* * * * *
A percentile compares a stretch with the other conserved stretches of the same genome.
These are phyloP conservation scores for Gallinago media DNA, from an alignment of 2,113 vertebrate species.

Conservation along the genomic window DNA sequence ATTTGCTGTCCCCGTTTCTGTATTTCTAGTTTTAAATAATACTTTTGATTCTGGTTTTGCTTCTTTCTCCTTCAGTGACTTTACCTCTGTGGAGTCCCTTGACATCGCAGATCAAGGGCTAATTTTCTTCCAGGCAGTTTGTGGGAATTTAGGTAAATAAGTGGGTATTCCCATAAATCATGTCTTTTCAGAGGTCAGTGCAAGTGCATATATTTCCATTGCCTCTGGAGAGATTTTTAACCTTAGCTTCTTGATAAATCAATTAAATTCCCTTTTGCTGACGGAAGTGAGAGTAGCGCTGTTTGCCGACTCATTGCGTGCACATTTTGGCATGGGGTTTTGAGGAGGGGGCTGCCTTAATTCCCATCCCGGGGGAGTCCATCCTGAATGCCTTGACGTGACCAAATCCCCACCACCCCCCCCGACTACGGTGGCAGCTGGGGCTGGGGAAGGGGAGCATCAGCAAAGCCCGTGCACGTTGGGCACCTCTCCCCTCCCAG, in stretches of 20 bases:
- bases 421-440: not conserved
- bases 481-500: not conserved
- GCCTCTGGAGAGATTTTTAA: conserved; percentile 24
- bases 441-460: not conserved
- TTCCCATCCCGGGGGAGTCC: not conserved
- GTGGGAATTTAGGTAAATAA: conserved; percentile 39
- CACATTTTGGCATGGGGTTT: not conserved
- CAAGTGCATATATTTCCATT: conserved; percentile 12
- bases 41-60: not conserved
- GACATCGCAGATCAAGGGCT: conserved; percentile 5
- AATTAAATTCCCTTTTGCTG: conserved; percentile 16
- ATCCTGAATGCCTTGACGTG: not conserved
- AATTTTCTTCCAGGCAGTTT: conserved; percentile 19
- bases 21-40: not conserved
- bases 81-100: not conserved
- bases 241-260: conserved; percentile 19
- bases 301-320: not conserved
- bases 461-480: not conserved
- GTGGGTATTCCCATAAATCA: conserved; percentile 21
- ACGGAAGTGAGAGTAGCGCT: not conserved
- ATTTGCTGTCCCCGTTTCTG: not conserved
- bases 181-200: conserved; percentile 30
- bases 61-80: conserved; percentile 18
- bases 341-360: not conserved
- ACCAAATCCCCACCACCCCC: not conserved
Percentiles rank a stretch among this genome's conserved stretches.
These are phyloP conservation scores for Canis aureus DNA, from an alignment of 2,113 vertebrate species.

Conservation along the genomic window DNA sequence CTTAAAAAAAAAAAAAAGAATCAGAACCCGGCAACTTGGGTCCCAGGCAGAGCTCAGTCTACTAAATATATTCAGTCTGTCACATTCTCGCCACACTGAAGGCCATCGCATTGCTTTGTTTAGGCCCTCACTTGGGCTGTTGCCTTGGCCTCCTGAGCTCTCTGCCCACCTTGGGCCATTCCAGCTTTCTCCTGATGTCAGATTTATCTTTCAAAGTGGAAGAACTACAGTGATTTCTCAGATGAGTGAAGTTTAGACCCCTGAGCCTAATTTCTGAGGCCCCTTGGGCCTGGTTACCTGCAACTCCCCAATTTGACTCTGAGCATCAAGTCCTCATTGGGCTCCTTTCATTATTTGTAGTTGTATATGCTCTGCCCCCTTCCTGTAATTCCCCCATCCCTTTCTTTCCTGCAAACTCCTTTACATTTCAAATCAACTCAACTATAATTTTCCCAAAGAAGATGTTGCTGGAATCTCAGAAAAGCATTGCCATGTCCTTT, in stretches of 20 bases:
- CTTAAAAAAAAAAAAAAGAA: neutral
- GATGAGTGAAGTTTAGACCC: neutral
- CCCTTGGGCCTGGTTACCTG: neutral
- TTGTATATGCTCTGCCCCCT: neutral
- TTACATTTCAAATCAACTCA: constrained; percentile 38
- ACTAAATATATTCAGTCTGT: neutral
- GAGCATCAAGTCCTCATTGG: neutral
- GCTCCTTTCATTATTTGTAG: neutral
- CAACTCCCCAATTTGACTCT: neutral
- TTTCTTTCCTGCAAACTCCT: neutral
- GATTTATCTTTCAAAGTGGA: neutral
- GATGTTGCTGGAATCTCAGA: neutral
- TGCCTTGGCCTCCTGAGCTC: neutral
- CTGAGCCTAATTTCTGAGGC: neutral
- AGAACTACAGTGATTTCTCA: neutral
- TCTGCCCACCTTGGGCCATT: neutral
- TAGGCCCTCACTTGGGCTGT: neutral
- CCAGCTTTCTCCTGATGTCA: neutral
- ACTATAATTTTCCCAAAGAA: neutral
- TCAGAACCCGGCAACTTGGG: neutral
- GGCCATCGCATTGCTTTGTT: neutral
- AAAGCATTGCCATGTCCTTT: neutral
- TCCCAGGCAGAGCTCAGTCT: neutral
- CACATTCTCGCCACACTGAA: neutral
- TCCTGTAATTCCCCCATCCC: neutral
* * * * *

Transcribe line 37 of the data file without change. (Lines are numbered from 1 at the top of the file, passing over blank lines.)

- ACTAAATATATTCAGTCTGT: neutral